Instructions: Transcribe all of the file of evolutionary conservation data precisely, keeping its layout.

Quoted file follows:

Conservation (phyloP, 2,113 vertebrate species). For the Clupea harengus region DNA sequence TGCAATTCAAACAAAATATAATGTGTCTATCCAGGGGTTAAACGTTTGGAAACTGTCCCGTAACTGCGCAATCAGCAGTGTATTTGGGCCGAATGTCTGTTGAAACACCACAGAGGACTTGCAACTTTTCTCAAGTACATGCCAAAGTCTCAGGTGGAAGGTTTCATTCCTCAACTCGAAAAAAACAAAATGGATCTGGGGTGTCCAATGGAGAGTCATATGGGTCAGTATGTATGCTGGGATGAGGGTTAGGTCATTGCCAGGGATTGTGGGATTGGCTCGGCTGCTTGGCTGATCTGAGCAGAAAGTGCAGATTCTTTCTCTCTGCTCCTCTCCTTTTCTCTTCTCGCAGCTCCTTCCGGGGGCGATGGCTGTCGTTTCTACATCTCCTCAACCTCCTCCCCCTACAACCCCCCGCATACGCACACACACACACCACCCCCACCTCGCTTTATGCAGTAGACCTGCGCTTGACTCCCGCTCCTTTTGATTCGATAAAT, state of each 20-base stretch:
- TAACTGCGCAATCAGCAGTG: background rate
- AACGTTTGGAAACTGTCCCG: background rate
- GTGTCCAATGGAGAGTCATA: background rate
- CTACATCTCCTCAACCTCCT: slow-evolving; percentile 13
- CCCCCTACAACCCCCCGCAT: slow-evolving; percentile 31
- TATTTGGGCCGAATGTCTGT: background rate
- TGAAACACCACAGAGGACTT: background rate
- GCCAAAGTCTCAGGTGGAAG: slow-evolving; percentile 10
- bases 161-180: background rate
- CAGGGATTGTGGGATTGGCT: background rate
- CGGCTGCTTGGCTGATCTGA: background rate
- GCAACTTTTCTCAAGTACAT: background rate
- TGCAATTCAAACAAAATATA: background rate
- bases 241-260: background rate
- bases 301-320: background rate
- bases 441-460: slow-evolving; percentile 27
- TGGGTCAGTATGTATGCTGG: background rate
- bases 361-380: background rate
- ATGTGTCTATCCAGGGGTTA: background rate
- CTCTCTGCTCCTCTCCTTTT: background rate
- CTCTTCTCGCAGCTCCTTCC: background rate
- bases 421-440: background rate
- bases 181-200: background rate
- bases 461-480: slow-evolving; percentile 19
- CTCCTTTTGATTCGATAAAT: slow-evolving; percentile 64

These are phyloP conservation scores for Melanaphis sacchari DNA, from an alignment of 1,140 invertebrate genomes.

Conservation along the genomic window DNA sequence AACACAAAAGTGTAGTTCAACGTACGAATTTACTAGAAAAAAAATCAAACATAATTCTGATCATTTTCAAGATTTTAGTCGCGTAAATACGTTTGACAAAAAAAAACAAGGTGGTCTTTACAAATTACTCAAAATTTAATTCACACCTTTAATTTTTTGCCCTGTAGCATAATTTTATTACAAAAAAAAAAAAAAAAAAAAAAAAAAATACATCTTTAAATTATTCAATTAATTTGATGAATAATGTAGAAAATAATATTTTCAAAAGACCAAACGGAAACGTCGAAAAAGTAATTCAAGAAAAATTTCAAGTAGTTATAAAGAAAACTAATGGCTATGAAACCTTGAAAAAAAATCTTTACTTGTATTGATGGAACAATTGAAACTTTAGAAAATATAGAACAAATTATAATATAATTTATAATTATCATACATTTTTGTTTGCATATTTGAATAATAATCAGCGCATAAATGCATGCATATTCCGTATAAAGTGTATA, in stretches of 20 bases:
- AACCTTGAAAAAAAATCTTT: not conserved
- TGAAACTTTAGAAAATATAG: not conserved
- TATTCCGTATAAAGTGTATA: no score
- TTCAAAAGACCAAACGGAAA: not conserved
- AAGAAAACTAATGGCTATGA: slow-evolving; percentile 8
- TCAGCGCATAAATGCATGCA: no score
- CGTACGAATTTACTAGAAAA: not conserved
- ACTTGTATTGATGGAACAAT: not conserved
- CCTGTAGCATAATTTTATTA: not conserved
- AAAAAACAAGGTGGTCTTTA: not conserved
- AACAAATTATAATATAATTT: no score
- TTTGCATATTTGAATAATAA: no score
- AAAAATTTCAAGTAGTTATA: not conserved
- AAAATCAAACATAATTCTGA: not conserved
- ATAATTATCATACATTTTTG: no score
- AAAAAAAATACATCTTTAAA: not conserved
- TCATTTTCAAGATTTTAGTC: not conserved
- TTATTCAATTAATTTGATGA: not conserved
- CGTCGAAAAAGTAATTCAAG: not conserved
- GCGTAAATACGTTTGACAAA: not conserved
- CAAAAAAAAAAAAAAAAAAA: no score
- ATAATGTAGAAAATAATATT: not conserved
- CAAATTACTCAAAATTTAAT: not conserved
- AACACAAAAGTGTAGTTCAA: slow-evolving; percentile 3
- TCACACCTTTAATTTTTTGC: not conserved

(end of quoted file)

Conservation (phyloP, 2,113 vertebrate species). For the Clupea harengus region DNA sequence TGCAATTCAAACAAAATATAATGTGTCTATCCAGGGGTTAAACGTTTGGAAACTGTCCCGTAACTGCGCAATCAGCAGTGTATTTGGGCCGAATGTCTGTTGAAACACCACAGAGGACTTGCAACTTTTCTCAAGTACATGCCAAAGTCTCAGGTGGAAGGTTTCATTCCTCAACTCGAAAAAAACAAAATGGATCTGGGGTGTCCAATGGAGAGTCATATGGGTCAGTATGTATGCTGGGATGAGGGTTAGGTCATTGCCAGGGATTGTGGGATTGGCTCGGCTGCTTGGCTGATCTGAGCAGAAAGTGCAGATTCTTTCTCTCTGCTCCTCTCCTTTTCTCTTCTCGCAGCTCCTTCCGGGGGCGATGGCTGTCGTTTCTACATCTCCTCAACCTCCTCCCCCTACAACCCCCCGCATACGCACACACACACACCACCCCCACCTCGCTTTATGCAGTAGACCTGCGCTTGACTCCCGCTCCTTTTGATTCGATAAAT, state of each 20-base stretch:
- TAACTGCGCAATCAGCAGTG: background rate
- AACGTTTGGAAACTGTCCCG: background rate
- GTGTCCAATGGAGAGTCATA: background rate
- CTACATCTCCTCAACCTCCT: slow-evolving; percentile 13
- CCCCCTACAACCCCCCGCAT: slow-evolving; percentile 31
- TATTTGGGCCGAATGTCTGT: background rate
- TGAAACACCACAGAGGACTT: background rate
- GCCAAAGTCTCAGGTGGAAG: slow-evolving; percentile 10
- bases 161-180: background rate
- CAGGGATTGTGGGATTGGCT: background rate
- CGGCTGCTTGGCTGATCTGA: background rate
- GCAACTTTTCTCAAGTACAT: background rate
- TGCAATTCAAACAAAATATA: background rate
- bases 241-260: background rate
- bases 301-320: background rate
- bases 441-460: slow-evolving; percentile 27
- TGGGTCAGTATGTATGCTGG: background rate
- bases 361-380: background rate
- ATGTGTCTATCCAGGGGTTA: background rate
- CTCTCTGCTCCTCTCCTTTT: background rate
- CTCTTCTCGCAGCTCCTTCC: background rate
- bases 421-440: background rate
- bases 181-200: background rate
- bases 461-480: slow-evolving; percentile 19
- CTCCTTTTGATTCGATAAAT: slow-evolving; percentile 64

These are phyloP conservation scores for Melanaphis sacchari DNA, from an alignment of 1,140 invertebrate genomes.

Conservation along the genomic window DNA sequence AACACAAAAGTGTAGTTCAACGTACGAATTTACTAGAAAAAAAATCAAACATAATTCTGATCATTTTCAAGATTTTAGTCGCGTAAATACGTTTGACAAAAAAAAACAAGGTGGTCTTTACAAATTACTCAAAATTTAATTCACACCTTTAATTTTTTGCCCTGTAGCATAATTTTATTACAAAAAAAAAAAAAAAAAAAAAAAAAAATACATCTTTAAATTATTCAATTAATTTGATGAATAATGTAGAAAATAATATTTTCAAAAGACCAAACGGAAACGTCGAAAAAGTAATTCAAGAAAAATTTCAAGTAGTTATAAAGAAAACTAATGGCTATGAAACCTTGAAAAAAAATCTTTACTTGTATTGATGGAACAATTGAAACTTTAGAAAATATAGAACAAATTATAATATAATTTATAATTATCATACATTTTTGTTTGCATATTTGAATAATAATCAGCGCATAAATGCATGCATATTCCGTATAAAGTGTATA, in stretches of 20 bases:
- AACCTTGAAAAAAAATCTTT: not conserved
- TGAAACTTTAGAAAATATAG: not conserved
- TATTCCGTATAAAGTGTATA: no score
- TTCAAAAGACCAAACGGAAA: not conserved
- AAGAAAACTAATGGCTATGA: slow-evolving; percentile 8
- TCAGCGCATAAATGCATGCA: no score
- CGTACGAATTTACTAGAAAA: not conserved
- ACTTGTATTGATGGAACAAT: not conserved
- CCTGTAGCATAATTTTATTA: not conserved
- AAAAAACAAGGTGGTCTTTA: not conserved
- AACAAATTATAATATAATTT: no score
- TTTGCATATTTGAATAATAA: no score
- AAAAATTTCAAGTAGTTATA: not conserved
- AAAATCAAACATAATTCTGA: not conserved
- ATAATTATCATACATTTTTG: no score
- AAAAAAAATACATCTTTAAA: not conserved
- TCATTTTCAAGATTTTAGTC: not conserved
- TTATTCAATTAATTTGATGA: not conserved
- CGTCGAAAAAGTAATTCAAG: not conserved
- GCGTAAATACGTTTGACAAA: not conserved
- CAAAAAAAAAAAAAAAAAAA: no score
- ATAATGTAGAAAATAATATT: not conserved
- CAAATTACTCAAAATTTAAT: not conserved
- AACACAAAAGTGTAGTTCAA: slow-evolving; percentile 3
- TCACACCTTTAATTTTTTGC: not conserved